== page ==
In a 2-part review, a neuroinfectious disease specialist at the University of Colorado Denver Health Sciences Center and Veterans Medical Center describes emerging viral infections as diseases that infect new hosts, spread into new geographic areas, alter their pathogenesis, or are caused by agents not recognized as pathogenic. Of 1415 species of infectious organisms known to be pathogenic in humans, 175 are considered to be emerging, with viruses and prions accounting for 77 (44%) of the total, and 80% having a primary nonhuman animal source (zoonotic). Animals, particularly wild animals, are significant risk factors for emerging infectious diseases (EIDs), and 40% of viral zoonotic EIDs are vectorborne. Exposure to mosquitoes and common arthropod vectors is another major factor in disease emergence. Host factors also play a key role in EIDs, an increased susceptibility resulting from AIDS, immunosuppression with cancer chemotherapy, organ transplant-associated, and drugs used to treat autoimmune and immune-mediated disorders. Viral EIDs cause severe neurological symptoms such as encephalitis in 39% of cases, and occasionally in an additional 10%. The review of various viruses includes 76 references. [1]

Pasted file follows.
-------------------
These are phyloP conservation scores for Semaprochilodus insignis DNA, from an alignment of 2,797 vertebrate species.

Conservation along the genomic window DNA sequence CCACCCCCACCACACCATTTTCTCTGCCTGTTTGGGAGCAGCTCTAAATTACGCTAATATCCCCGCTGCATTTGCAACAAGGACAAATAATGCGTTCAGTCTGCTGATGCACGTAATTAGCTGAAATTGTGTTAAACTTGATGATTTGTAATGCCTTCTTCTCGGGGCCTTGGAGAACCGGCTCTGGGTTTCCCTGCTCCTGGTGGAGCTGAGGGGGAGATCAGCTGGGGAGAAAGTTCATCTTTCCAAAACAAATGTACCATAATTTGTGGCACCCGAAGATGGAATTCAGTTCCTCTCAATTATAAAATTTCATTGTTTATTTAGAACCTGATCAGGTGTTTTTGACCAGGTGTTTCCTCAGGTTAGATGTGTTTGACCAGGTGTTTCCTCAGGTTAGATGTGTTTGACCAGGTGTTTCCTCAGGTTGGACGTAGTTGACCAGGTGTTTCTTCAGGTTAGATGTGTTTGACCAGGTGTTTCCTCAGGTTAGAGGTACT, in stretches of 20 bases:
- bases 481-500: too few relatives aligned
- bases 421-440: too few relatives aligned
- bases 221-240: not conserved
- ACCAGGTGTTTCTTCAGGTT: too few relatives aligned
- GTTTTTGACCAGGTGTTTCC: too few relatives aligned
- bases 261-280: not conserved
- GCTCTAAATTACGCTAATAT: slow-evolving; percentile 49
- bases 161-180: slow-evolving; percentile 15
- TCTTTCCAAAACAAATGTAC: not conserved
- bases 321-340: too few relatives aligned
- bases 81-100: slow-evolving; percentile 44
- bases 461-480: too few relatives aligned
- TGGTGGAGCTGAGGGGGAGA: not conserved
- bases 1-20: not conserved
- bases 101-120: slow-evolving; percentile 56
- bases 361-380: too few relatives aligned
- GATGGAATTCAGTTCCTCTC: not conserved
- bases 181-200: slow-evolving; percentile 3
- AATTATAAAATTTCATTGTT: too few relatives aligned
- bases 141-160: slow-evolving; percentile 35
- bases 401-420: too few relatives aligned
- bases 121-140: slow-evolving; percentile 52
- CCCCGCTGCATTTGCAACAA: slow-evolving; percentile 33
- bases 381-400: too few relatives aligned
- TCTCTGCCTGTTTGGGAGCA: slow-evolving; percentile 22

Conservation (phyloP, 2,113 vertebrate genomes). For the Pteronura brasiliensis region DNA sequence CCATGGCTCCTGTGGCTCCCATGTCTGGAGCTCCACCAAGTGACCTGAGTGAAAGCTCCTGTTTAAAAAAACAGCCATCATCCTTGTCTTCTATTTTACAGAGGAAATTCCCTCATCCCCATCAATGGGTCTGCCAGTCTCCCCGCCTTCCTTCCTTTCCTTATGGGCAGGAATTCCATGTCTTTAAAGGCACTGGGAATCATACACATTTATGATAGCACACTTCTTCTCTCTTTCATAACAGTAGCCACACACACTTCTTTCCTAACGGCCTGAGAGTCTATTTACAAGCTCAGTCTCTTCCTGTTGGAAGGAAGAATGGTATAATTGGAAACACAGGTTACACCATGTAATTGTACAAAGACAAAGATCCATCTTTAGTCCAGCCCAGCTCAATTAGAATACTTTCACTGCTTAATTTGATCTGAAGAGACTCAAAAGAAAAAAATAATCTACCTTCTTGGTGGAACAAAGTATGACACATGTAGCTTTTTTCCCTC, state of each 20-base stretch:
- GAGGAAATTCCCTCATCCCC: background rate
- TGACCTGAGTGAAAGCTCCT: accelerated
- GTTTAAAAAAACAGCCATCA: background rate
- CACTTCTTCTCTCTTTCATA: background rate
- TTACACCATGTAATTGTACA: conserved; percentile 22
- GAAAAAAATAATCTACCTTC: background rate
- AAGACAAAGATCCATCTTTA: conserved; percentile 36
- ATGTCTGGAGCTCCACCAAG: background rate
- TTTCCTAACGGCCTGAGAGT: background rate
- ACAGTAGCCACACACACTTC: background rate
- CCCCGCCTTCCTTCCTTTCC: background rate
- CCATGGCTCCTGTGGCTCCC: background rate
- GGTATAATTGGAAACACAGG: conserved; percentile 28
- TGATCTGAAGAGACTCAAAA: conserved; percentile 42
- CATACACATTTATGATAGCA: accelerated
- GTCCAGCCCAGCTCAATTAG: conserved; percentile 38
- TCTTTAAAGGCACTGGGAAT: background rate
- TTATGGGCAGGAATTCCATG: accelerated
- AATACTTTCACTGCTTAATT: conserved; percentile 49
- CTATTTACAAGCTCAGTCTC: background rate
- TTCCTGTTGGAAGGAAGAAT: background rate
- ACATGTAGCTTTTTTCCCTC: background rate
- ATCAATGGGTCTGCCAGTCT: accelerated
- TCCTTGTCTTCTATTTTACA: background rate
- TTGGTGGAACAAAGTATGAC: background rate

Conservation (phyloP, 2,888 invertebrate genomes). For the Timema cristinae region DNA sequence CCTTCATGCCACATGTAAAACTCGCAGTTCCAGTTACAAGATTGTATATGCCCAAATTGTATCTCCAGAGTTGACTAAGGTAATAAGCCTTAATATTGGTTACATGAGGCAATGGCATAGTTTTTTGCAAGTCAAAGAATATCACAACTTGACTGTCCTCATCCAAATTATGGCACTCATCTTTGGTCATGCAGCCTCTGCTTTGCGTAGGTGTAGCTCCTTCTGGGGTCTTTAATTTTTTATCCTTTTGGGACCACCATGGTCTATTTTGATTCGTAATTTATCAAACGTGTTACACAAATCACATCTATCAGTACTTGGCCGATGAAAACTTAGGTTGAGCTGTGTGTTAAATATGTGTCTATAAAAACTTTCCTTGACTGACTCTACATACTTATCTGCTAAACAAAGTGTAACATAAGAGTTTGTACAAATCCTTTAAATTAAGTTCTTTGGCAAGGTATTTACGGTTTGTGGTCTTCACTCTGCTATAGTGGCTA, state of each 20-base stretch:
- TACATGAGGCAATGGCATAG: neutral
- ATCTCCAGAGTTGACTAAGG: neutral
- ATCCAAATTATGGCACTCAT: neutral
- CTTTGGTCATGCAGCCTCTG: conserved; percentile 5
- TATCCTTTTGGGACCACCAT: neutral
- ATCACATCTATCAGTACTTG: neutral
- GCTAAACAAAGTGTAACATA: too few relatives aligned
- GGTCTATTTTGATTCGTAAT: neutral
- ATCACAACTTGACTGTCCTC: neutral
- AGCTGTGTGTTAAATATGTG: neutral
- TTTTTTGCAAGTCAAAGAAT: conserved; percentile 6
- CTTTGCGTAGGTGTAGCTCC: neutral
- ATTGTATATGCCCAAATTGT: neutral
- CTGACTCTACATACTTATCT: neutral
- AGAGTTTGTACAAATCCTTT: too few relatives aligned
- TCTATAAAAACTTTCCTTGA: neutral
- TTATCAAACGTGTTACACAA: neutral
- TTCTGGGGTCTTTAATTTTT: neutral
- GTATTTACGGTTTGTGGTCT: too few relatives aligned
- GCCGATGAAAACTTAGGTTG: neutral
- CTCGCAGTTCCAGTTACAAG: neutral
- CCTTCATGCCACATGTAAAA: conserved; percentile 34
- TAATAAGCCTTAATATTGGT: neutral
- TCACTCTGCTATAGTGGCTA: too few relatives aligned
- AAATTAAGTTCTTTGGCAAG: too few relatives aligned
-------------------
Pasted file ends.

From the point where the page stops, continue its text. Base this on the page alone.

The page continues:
COMMENT. Millichap JJ and Epstein LG in their recent publication, neuroinfectious disease as an emerging subspecialty in neurology [2], discuss career prospects for neurologists interested in the field. Accredited fellowships are in the developing stage, but non-accredited training is available at several institutions. Close identification with a mentor in neuro-ID and collaboration with medicine or pediatrics-based ID specialists are essential requirements. Important roles for pediatric neurology ID subspecialists include consultant to an ID service for acute CNS infections, and diagnosis and management of chronic neuroinfectious disorders, including postinfectious epilepsy. Development of new antimicrobial and anti-inflammatory agents is an area of future research, especially in the management of emerging viral infections. Dedicated textbooks and reviews on neuro-ID cited by Millichap and Epstein include: [3, 4, 5]